STATEMENT OF UNCONTROVERTED FACTS AND CONCLUSIONS OF LAW RE: DEFENDANT'S MOTION FOR SUMMARY JUDGMENT, OR ALTERNATIVELY, PARTIAL SUMMARY JUDGMENT 
RONALD S.W. LEW, Senior District Judge.
After consideration of all the papers submitted pursuant to Defendant The Boeing Company's ("Defendant")Motion for Summary Judgment, or Alternatively Partial Summary Judgment , the Court makes the following findings of fact and conclusions of law:
1. Plaintiff William Stewart ("Plaintiff") was employed by Defendant as an "Expeditor" working on the assembly of the C-17 military transport aircraft in Long Beach California beginning in 1985 until his termination, effective on April 1, 2010. Miller Decl. ¶¶ 5, 20; Defendant's Statement of Uncontroverted Facts ("SUF") # 1.
2. During his employment with Defendant, including at the time of his termination, Plaintiff was a member of the United Aerospace Workers Union (Local No. 148) ("Union") and was subject to a Collective Bargaining Agreement ("CBA") between Defendant and the Union. Miller Decl. ¶ 5.
3. Defendant and the Union have specific written policies governing Medical Leaves of Absence ("MLOA") and its employees are provided with or have access to these policies. Miller Decl. ¶¶ 7-8, Exs. A, B.
4. Plaintiff is familiar with Defendant's policies governing MLOA. O'Brien Decl., Ex. A (Deposition of William Stewart ("Stewart Depo.")) 108:23-110:22, 112:17-113:22, 116:19-117:7.
5. Defendant's MLOA policy requires employees to submit requested medical documentation to Defendant's Leave Administrator, Aetna, within 15 days of the request and requires employees to contact Aetna prior to the expiration of an approved MLOA to inform Defendant whether the employee plans to return to work or extend his or her leave. Miller Decl. ¶ 7, Ex. A.
6. Defendant's MLOA policy advises employees that failure to comply with these rules could result in termination, and that failure of an employee to contact the company within three days after expiration of his/her approved leave would result in termination, retroactive to the leave expiration date. Id.
7. The CBA contains a similar provision requiring union employees to timely provide medical information updates from health care providers to extend their MLOA, and provides a designated MLOA union representative to follow up with employees. Miller Decl. ¶ 8, Ex. B.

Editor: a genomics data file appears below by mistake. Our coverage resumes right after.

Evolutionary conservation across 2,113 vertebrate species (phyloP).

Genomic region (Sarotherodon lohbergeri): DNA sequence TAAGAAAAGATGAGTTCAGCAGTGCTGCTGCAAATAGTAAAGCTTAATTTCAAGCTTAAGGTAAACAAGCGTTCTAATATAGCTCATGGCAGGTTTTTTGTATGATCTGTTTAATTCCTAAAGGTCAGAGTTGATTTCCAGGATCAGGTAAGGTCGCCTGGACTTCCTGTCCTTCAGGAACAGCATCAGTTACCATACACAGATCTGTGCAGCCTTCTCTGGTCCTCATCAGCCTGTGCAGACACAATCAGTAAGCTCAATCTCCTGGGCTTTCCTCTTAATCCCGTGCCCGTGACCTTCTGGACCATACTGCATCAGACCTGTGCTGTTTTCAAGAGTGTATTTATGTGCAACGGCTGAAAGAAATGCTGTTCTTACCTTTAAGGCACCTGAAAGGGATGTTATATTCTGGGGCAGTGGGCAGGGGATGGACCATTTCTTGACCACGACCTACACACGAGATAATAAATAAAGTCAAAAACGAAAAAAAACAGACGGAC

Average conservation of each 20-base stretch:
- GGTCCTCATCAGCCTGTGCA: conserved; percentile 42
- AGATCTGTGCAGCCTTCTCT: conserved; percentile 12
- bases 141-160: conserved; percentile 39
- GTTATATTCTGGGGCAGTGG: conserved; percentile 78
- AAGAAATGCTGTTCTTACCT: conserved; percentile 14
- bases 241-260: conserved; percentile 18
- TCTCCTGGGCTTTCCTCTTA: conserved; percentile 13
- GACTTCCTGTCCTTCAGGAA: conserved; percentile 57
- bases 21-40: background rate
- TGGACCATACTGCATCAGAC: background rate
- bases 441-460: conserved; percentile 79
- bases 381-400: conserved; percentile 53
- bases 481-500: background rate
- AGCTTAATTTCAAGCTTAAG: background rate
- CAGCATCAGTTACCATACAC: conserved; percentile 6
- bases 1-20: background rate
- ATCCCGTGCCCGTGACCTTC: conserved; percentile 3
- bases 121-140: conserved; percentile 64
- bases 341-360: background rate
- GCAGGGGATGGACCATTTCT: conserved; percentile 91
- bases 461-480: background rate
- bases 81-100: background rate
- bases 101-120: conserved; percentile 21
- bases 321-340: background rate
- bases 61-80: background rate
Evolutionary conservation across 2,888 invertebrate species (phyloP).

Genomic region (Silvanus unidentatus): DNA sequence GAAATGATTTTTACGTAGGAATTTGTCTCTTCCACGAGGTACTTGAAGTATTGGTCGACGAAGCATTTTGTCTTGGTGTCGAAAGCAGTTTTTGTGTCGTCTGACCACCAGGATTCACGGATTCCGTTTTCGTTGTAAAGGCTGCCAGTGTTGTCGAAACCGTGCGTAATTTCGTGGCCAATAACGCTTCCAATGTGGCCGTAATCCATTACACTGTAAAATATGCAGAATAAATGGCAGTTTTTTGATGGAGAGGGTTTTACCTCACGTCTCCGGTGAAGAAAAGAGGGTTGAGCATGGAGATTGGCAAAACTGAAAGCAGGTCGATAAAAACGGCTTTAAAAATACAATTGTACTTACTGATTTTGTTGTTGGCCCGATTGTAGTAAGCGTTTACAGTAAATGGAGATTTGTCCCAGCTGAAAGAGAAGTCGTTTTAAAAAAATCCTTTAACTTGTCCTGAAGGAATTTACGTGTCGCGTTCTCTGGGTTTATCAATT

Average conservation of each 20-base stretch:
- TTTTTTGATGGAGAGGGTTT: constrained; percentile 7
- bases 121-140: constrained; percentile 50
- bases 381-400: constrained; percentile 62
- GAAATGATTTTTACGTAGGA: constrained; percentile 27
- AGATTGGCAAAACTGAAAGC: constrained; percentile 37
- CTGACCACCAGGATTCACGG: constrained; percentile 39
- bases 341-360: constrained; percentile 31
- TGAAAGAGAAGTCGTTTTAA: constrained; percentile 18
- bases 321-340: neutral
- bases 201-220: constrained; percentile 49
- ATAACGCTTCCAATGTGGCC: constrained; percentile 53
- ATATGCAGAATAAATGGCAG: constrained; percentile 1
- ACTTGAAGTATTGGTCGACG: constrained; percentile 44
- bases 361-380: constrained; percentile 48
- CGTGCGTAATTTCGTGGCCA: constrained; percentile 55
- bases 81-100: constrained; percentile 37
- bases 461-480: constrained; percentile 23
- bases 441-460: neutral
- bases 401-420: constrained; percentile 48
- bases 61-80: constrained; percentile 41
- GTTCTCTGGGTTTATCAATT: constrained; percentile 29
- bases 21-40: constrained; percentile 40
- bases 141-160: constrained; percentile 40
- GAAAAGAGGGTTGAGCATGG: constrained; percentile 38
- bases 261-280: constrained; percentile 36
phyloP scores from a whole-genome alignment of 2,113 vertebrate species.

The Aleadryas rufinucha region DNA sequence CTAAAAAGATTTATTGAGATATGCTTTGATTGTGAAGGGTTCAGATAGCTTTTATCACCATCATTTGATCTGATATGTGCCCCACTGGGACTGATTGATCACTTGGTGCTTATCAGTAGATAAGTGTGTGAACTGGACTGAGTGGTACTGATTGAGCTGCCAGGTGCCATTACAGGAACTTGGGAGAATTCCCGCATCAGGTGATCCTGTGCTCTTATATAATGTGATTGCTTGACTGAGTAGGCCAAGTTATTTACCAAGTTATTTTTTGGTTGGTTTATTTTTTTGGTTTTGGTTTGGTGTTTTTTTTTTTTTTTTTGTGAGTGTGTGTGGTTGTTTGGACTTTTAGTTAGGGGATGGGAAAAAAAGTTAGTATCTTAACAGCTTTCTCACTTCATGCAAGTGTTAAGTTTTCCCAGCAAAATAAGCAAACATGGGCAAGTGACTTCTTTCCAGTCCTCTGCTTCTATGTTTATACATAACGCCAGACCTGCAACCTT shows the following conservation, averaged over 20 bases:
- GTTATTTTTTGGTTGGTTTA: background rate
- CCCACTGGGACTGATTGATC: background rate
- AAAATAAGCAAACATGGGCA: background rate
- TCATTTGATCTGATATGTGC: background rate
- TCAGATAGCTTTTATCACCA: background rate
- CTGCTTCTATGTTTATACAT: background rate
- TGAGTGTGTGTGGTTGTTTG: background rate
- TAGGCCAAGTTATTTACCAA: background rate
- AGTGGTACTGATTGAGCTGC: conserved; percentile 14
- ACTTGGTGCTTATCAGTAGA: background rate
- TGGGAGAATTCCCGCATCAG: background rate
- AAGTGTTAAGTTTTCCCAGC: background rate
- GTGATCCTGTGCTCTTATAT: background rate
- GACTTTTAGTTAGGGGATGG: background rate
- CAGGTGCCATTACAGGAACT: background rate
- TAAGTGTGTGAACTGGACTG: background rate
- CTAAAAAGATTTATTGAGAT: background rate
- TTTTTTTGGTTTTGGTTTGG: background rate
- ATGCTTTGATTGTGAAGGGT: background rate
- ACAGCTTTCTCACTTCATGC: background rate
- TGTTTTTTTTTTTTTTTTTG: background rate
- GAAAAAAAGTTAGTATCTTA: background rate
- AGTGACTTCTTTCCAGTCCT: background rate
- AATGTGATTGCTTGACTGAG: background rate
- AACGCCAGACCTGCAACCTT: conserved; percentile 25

8. During his employment with Defendant, Plaintiff suffered from physical and psychological issues for which he took several medical leaves of absence. O'Brien Decl. ¶¶ 4-6, Exs. B and C.
9. On or about January 8, 2010, Plaintiff went on a MLOA. Plaintiff submitted his required medical paperwork to Aetna, and his MLOA was initially approved through February 12, 2010. He later, upon request, submitted updated medical information to further extend his MLOA until March 31, 2010. Miller Decl. ¶¶ 4, 9, Exs. C & D; Stewart Depo. 118:9-123:14.
10. On March 12, 2010 and March 18, 2010, Defendant and Aetna sent letters to Plaintiff's home address informing him that his approved MLOA would be expiring at the end March and requesting that he provide additional or supplemental documentation from his health care providers in order to extend his leave beyond March 2010. The letter stated that the updated medical information needed to be submitted to Defendant prior to March 26, 2010. Miller Decl. ¶ 10, Exs. E and F.
11. Plaintiff brought the medical form to his doctor to fill out, and it was faxed to Aetna on or about March 25, 2010, but the faxed form was incomplete. On March 29, Id. at ¶ 11.
12. On March 29, 2010, Defendant and Aetna sent a letter to Plaintiff's home address, informing him that his prior medical submission on March 25, 2010 was incomplete, and that a completed form needed to be returned to Defendant and Aetna no later than April 8, 2010. Id. at ¶ 12, Ex. G.
13. Neither Defendant nor Aetna ever received the requested information by April 8, 2010, and heard nothing further from Plaintiff or his health care providers as of that date. Id. at ¶ 13.
14. On April 14, 2010, Nancy Miller, who was the assigned "Leave of Absence" person in Defendant's Human Resources Department, contacted Donnell Harding, who was the appointed MLOA union representative for Plaintiff. Ms. Miller informed Ms. Harding that Plaintiff's leave had expired, and that Ms. Harding needed to call Plaintiff to let him know that he needed to contact Defendant immediately to clear up the situation. Id. at ¶ 14, Ex. H.
15. In addition to contacting Ms. Harding, Ms. Miller also sent a letter, dated April 20, 2010, addressed to Plaintiff at his home, notifying him that he was "AWOL" and that he needed to contact Defendant's Leave of Absence office no later than April 27, 2010 to review his current employment status. The letter also stated that Plaintiff was "in violation of company agreements, policies, and procedures governing attendance and leaves of absence, " and that failure to contact Defendant "will result in your immediate termination without further notice." Id. at ¶ 15, Ex. I.
16. The April 20, 2010 letter was sent via certified mail, and three attempts were made by the U.S. Postal service to deliver it to Plaintiff's home address, with notices being left at his residence. Ultimately, the letter was never picked up by ...